Study shows role of cellular protein in regulation of binge eating

June 20, 2012

Researchers from Boston University School of Medicine (BUSM) have demonstrated in experimental models that blocking the Sigma-1 receptor, a cellular protein, reduced binge eating and caused binge eaters to eat more slowly. The research, which is published online in Neuropsychopharmacology, was led by Pietro Cottone, PhD, and Valentina Sabino, PhD, both assistant professors in the pharmacology and psychiatry departments at BUSM.

Binge eating disorder, which affects approximately 15 million Americans, is believed to be the eating disorder that most closely resembles . In binge eating subjects, normal regulatory mechanisms that control hunger do not function properly. Binge eaters typically gorge on "junk" foods excessively and compulsively despite knowing the adverse consequences, which are physical, emotional and social in nature. In addition, binge eaters typically experience distress and withdrawal when they abstain from junk food.

The researchers developed an of compulsive binge eating by providing a sugary, chocolate diet only for one hour a day while the control group was given a standard laboratory diet. Within two weeks, the group exposed to the sugary diet exhibited binge eating behavior and ate four times as much as the controls. In addition, the experimental binge eaters exhibited by putting themselves in a potentially risky situation in order to get to the sugary food while the control group avoided the risk.

The researchers then tested whether a drug that blocks the Sigma-1 receptor could reduce binge eating of the sugary diet. The experimental data showed the drug successfully reduced binge eating by 40 percent, caused the binge eaters to eat more slowly and blocked the risky behavior.

The abnormal, risky behavior exhibited by the binge eating experimental group suggested to the researchers that there could be something wrong with how decisions were made. Because evaluation of risks and decision making are functions executed in the prefronto-cortical regions of the brain, the researchers tested whether the abundance of Sigma-1 receptors in those regions was abnormal in the binge eaters. They found that Sigma-1 receptor expression was unusually high in those areas, which could explain why blocking its function could decrease both compulsive and risky behavior.

"These findings suggest that the Sigma-1 receptor may contribute to the neurobiological adaptations that cause compulsive-like eating, opening up a new potential therapeutic treatment target for ," said Cottone, who also co-directs the Laboratory of Addictive Disorders at BUSM with Sabino.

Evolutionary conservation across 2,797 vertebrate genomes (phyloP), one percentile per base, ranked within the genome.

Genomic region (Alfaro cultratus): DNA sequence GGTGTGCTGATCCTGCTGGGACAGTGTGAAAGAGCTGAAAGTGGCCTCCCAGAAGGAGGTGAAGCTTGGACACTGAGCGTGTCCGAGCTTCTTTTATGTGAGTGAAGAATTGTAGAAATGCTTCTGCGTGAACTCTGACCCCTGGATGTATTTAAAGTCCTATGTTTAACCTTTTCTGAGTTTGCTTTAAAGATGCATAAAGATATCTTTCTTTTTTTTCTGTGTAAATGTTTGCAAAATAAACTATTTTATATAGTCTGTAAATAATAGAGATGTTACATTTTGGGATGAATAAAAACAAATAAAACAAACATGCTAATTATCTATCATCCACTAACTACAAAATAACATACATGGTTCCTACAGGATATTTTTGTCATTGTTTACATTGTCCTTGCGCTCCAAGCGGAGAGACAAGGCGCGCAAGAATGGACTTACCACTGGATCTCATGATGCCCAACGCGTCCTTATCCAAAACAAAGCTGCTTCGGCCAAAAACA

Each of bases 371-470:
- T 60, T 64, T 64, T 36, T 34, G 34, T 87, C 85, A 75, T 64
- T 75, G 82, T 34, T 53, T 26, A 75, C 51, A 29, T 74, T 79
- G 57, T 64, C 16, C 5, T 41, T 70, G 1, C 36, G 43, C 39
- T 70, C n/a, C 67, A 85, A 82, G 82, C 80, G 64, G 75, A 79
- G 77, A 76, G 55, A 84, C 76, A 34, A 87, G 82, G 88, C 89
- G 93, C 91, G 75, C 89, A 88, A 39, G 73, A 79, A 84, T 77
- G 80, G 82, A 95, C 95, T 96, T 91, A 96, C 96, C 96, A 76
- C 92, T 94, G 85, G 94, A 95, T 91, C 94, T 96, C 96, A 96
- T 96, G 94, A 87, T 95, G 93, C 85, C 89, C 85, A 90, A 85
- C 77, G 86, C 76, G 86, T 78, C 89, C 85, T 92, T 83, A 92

Explore further: Study shows why underrepresented men should be included in binge eating research

Related Stories

Clinical trial teaches binge eaters to toss away cravings

February 10, 2012

Of 190 million obese Americans, approximately 10-15 percent engage in harmful binge eating. During single sittings, these over-eaters consume large servings of high-caloric foods. Sufferers contend with weight gain and depression ...

Recommended for you

Rat brain atlas provides MR images for stereotaxic surgery

October 21, 2016

Boris Odintsov, senior research scientist at the Biomedical Imaging Center at the Beckman Institute for Advanced Science and Technology at the University of Illinois in Urbana-Champaign, and Thomas Brozoski, research professor ...

ALS study reveals role of RNA-binding proteins

October 20, 2016

Although only 10 percent of amyotrophic lateral sclerosis (ALS) cases are hereditary, a significant number of them are caused by mutations that affect proteins that bind RNA, a type of genetic material. University of California ...

Imaging technique maps serotonin activity in living brains

October 20, 2016

Serotonin is a neurotransmitter that's partly responsible for feelings of happiness and for mood regulation in humans. This makes it a common target for antidepressants, which block serotonin from being reabsorbed by neurons ...

Overcoming egocentricity increases self-control

October 19, 2016

Neurobiological models of self-control usually focus on brain mechanisms involved in impulse control and emotion regulation. Recent research at the University of Zurich shows that the mechanism for overcoming egocentricity ...


Please sign in to add a comment. Registration is free, and takes less than a minute. Read more

Click here to reset your password.
Sign in to get notified via email when new comments are made.